[Sarah Morice-Brubaker:] why don't you give us a little bit of the background on your August speech to the City Council? What was the resolution, and how did you decide to take the approach you did?
[PHIL SNIDER:] As you can imagine in a city such as Springfield (located in the heart of the Bible Belt with several religiously affiliated schools and universities), any ordinance that seeks to affirm gays and lesbians and secure equal protections for their rights is going to come under all kinds of resistance, often in the name of religion.
I wanted to make a strong rhetorical impression that might have some staying power, so I decided to quote sermons on segregation that sounded strikingly similar to conversations that were currently taking place in our city about the ordinance. I saw an article from the Miami Herald that helped jump start the process, and soon thereafter I came across a sermon preached by Bob Jones on Easter Sunday in 1960, in which he (as I understand it) was partly responding to Billy Graham's move toward advocating for social reforms in the south. I did a bunch of Google searches related to strings like "sermons on segregation" or "sermons supporting racism" and started compiling phrases similar to what I had been hearing in Springfield.
It was actually one of the easier speeches I've ever written, mostly because so much of it was quoted material. After all of this started going viral, I was especially taken aback when a friend of mine informed me that one of the more popular quotes I used was actually related to slavery, not segregation, which of course drives the point home all the more.
[SMB:] Walk me through how you came to the convictions you hold: your religious convictions, and your convictions about marriage equality (realizing that they are not two separate things).
[PS:] A bunch of different things, but mostly my friendships with those who are gay. Here is an excerpt from a sermon I preached back in July:
My mind has changed a lot on this over the years. Throughout the course of my own ministry I started meeting more and more people who came to me in pastoral confidence and talked to me about their struggles growing up as a gay person in our society in general and in the church in particular (feelings of hurt, rejection, and depression, often feeling suicidal).
I used to think about homosexuality as a sin along the same lines of alcoholism or adultery (and I should “love the sinner but hate the sin”), but after a while even that didn’t add up in my mind. For instance, if one is an alcoholic, and gives up drinking, one’s life improves, it gets better. And if in a relationship neither partner cheats on the other, well, obviously, that’s much healthier for the relationship.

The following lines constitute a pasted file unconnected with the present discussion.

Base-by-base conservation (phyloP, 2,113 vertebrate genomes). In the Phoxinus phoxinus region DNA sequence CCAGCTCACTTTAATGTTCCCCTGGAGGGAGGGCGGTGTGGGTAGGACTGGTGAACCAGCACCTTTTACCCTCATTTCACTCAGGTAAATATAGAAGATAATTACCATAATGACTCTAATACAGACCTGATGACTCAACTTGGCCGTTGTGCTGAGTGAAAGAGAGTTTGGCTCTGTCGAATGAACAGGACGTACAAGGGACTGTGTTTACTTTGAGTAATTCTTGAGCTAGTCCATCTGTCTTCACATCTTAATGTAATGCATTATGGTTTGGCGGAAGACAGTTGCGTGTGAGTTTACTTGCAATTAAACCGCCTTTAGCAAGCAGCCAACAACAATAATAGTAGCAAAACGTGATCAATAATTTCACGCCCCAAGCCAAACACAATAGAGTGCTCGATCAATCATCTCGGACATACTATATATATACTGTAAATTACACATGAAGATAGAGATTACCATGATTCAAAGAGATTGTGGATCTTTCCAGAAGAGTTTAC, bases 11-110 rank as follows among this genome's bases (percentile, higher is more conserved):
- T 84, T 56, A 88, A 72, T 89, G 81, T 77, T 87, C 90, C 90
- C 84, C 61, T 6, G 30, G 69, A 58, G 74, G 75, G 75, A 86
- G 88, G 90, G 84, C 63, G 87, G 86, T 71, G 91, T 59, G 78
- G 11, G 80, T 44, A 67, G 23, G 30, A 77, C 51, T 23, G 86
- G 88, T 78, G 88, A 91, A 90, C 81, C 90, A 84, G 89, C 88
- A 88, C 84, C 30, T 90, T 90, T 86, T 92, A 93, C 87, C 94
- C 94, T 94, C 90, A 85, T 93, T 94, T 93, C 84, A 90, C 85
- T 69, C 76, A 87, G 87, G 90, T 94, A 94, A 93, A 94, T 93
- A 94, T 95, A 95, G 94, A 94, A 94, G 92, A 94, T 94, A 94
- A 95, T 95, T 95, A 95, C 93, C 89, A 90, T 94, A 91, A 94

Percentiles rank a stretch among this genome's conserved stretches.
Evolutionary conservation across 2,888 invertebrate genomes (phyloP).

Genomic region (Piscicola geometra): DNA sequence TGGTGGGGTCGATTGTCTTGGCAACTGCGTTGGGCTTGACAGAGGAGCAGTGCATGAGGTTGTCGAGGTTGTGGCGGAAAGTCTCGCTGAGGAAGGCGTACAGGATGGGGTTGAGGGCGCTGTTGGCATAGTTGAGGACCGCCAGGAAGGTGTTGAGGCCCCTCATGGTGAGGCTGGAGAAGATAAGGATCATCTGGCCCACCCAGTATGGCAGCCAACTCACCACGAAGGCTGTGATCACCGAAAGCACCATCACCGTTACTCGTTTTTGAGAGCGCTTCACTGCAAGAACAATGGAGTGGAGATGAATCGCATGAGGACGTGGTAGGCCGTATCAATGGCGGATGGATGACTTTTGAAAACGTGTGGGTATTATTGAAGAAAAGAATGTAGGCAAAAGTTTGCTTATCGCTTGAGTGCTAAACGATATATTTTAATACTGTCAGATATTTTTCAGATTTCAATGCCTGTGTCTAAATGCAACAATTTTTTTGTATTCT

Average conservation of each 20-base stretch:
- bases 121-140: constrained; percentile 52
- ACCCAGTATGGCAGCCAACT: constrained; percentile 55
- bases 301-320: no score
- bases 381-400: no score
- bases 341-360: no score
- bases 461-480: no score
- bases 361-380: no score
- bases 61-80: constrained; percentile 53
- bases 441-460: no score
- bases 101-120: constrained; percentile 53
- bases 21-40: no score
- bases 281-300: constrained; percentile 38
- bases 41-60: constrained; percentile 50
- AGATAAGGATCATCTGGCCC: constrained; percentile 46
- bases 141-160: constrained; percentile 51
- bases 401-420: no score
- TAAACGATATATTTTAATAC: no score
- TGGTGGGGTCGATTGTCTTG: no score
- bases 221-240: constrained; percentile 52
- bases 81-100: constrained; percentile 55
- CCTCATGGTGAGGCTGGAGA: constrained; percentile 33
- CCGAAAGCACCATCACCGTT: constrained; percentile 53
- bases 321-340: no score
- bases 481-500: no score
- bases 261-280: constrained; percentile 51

But throughout the course of my pastoral ministry, I started to notice that people who are gay don’t tend to get better over time when they try to renounce their sexuality. I know several people who have gone to counseling to try to become straight, or have literally had people pray in exorcism fashion for their “gay” demons to leave them, but none of it worked.
Then I started to notice that the gay people I knew who were most healthy were actually the ones who had come to terms with their sexuality and didn’t try to repress or ask God to change it, but had accepted it as part of who God created them to be. And I started to think that people don’t choose to be gay any more than I chose to be straight. Why in the world would someone choose to go through such heartache and pain? It didn't make sense to me.
All of those experiences changed my mind in pretty significant ways, so much so that I now view things much differently than I did when I first started ministry. Now I tend to think that the Bible reflects the prejudices of ancient culture on this matter in the same way it does regarding slavery, or viewing women as property, or any number of things that our culture no longer affirms or accepts.
My perspective can best be summarized in a quote from my theological hero, John Caputo: “My own view is that the outcome of a careful debate about these matters would be to show that there simply are no arguments to show that homosexual love is of itself anything else than love, and that therefore, since the essence of the Torah is love, it hardly falls afoul of the law. To be sure, when it is not love, when it is promiscuity, or infidelity to a sworn partner, or rape, or the sexual abuse of minors, or in any way violent, then it is indeed not love, but that is no less true of heterosexuality.” (Caputo, What Would Jesus Deconstruct?)
Those interested in more technical conversations related to scripture and such can check out my sermon series, What Does the Bible Really Say About Homosexuality?
Regarding the second part of this question, about marriage equality: If a person doesn't believe that one chooses to be gay anymore than one chooses to be straight, then there really isn't a strong foundation for denying people the right to marry. Plus, if marriage is viewed as a sacrament, then why is it the state's business to determine what a sacrament is? I believe not only in the separation of church and hate, but also in the separation of church and state.
Click here to see the video of his speech.